MADISON, WI (WTAQ) - Wisconsin’s attorney general has again asked the State Supreme Court to take over a pair of cases which challenge the state’s photo ID law for voting – and to consider them as one.
Republican J.B. Van Hollen was hoping the court would restore the ID mandate for this week’s elections. But two appellate courts have spent months reviewing lawsuits from two Dane County judges who struck down the photo ID requirement – and neither court has made a decision yet.
In September, the Supreme Court said it could not make a joint decision on both cases, because the state had not filed initial appellate briefs in one of them. Van Hollen said those briefs were filed this week – and that should allow the justices to act.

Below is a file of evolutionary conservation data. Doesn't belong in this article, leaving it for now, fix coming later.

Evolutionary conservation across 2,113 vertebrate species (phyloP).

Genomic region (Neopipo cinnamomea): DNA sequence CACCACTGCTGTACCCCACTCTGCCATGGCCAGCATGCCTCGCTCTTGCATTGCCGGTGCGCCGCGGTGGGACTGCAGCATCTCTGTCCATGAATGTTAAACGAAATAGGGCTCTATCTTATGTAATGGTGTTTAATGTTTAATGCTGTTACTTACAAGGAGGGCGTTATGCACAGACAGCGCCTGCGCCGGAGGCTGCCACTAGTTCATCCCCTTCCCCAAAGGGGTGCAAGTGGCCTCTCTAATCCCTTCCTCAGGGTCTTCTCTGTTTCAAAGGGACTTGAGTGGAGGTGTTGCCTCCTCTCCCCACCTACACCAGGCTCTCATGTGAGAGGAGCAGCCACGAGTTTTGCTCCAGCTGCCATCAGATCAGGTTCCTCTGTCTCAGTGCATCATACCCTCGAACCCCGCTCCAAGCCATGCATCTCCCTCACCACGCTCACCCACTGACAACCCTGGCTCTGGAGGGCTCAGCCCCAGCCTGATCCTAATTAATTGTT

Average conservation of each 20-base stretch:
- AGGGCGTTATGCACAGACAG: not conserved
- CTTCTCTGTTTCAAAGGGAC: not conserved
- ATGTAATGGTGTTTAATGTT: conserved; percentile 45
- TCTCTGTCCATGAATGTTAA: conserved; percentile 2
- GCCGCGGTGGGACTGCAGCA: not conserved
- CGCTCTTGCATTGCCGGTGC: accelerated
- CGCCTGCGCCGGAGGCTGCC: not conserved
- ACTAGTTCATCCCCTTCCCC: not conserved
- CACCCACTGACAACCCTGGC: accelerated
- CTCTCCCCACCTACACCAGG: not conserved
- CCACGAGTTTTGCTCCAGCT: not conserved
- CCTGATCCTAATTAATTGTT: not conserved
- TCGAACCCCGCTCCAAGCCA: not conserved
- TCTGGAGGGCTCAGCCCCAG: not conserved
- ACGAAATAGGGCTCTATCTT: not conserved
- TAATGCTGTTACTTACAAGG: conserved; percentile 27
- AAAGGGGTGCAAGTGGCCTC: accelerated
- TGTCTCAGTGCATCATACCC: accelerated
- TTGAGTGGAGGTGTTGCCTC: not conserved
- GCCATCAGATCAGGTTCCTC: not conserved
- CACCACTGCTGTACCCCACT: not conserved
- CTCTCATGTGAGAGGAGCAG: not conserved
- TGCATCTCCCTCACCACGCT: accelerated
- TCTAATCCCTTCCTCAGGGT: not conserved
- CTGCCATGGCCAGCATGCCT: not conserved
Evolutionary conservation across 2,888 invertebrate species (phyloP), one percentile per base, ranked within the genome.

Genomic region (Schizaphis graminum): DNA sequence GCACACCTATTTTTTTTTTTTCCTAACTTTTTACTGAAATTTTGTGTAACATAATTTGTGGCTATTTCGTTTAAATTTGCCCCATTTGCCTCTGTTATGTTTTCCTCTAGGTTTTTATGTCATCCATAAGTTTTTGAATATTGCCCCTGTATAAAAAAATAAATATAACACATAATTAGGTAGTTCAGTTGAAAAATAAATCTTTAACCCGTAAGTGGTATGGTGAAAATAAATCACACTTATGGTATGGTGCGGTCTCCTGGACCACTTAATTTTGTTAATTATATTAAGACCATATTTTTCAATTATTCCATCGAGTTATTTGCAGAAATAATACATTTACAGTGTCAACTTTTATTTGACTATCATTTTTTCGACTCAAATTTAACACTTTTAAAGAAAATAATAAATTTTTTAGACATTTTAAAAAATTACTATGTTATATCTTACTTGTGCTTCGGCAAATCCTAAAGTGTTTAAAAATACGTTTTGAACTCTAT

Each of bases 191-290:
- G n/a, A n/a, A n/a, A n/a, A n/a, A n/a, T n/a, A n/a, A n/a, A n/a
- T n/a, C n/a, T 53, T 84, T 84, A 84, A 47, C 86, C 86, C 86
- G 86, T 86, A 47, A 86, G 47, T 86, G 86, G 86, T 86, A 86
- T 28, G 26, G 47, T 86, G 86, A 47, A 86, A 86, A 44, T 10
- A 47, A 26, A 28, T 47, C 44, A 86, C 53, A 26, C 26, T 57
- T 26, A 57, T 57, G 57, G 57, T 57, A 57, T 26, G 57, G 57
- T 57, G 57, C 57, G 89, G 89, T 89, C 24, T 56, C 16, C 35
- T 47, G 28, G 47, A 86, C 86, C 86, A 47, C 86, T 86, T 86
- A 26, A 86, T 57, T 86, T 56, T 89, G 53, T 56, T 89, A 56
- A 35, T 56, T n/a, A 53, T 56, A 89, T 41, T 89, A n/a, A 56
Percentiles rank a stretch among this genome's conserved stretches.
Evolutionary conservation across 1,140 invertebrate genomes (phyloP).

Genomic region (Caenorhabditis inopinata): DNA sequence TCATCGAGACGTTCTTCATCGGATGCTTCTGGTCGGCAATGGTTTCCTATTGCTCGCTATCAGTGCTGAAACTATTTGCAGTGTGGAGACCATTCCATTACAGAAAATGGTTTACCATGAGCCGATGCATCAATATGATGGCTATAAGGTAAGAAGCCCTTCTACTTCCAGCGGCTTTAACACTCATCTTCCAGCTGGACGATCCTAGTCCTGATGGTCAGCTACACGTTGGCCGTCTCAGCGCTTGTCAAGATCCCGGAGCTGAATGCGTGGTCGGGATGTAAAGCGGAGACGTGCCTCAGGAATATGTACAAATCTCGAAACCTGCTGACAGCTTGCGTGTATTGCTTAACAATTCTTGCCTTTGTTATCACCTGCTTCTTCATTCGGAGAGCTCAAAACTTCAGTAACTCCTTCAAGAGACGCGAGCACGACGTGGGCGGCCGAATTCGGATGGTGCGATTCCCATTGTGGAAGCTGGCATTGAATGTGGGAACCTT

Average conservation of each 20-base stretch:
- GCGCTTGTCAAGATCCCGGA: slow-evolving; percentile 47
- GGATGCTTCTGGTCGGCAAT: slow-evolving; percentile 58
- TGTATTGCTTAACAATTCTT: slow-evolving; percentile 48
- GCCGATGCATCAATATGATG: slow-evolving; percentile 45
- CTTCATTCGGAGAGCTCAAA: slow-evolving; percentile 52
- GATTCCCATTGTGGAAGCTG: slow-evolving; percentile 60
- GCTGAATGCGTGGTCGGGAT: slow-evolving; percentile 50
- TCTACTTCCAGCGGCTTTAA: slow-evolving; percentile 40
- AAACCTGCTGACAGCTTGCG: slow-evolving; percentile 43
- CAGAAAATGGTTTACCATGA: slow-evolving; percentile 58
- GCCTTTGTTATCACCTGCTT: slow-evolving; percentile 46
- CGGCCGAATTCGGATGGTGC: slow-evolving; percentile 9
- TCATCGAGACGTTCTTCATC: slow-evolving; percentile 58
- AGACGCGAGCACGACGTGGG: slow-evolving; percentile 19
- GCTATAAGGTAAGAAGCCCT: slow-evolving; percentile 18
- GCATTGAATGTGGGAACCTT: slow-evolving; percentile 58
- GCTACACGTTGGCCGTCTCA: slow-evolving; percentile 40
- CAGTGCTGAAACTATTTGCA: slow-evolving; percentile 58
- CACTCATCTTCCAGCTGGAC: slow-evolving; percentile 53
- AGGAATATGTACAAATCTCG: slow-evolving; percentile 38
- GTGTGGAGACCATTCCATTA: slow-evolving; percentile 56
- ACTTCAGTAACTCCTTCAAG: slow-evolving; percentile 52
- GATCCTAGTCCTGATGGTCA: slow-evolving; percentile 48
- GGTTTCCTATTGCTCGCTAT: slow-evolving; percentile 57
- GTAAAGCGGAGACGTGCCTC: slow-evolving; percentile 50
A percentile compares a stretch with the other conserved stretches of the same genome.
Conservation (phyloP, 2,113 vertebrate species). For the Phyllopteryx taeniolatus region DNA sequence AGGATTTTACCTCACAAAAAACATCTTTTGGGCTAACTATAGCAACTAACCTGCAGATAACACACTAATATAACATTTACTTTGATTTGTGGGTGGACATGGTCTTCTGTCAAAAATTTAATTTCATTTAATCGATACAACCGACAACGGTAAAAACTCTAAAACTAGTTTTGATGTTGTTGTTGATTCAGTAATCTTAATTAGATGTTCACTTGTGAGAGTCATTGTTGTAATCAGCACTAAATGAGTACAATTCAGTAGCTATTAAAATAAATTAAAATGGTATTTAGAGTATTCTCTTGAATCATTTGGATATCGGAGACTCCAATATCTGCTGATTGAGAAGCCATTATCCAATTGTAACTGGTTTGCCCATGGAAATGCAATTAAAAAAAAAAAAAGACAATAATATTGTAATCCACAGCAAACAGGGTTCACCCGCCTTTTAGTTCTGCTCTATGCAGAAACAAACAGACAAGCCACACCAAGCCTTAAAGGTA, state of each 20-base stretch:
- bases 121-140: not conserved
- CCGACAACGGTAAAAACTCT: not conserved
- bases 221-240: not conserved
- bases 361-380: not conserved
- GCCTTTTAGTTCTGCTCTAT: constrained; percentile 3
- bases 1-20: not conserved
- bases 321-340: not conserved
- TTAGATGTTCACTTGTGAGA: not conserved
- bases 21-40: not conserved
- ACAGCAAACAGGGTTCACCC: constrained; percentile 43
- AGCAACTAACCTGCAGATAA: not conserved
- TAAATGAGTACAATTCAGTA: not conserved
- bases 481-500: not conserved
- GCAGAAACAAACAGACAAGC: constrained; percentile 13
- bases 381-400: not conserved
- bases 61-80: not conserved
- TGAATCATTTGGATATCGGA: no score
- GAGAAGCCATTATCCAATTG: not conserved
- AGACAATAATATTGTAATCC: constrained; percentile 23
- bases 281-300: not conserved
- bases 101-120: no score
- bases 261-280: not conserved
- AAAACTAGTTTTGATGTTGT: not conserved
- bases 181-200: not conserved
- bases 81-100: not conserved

It’s the third time the state has tried to speed up a review of two lawsuits, which were filed by the League of Women Voters and a coalition of black and Hispanic groups in Milwaukee.
In both cases, Madison judges ruled that the photo ID requirement illegally discourages the poor, elderly, minorities, and college students from voting. But Van Hollen said all those people can get free ID’s under the law – and he believes it’s a constitutional way to fight voter fraud.
Majority Republicans in the Legislature passed the photo ID mandate last year, but it’s only been used once – and that was during the local primaries in February.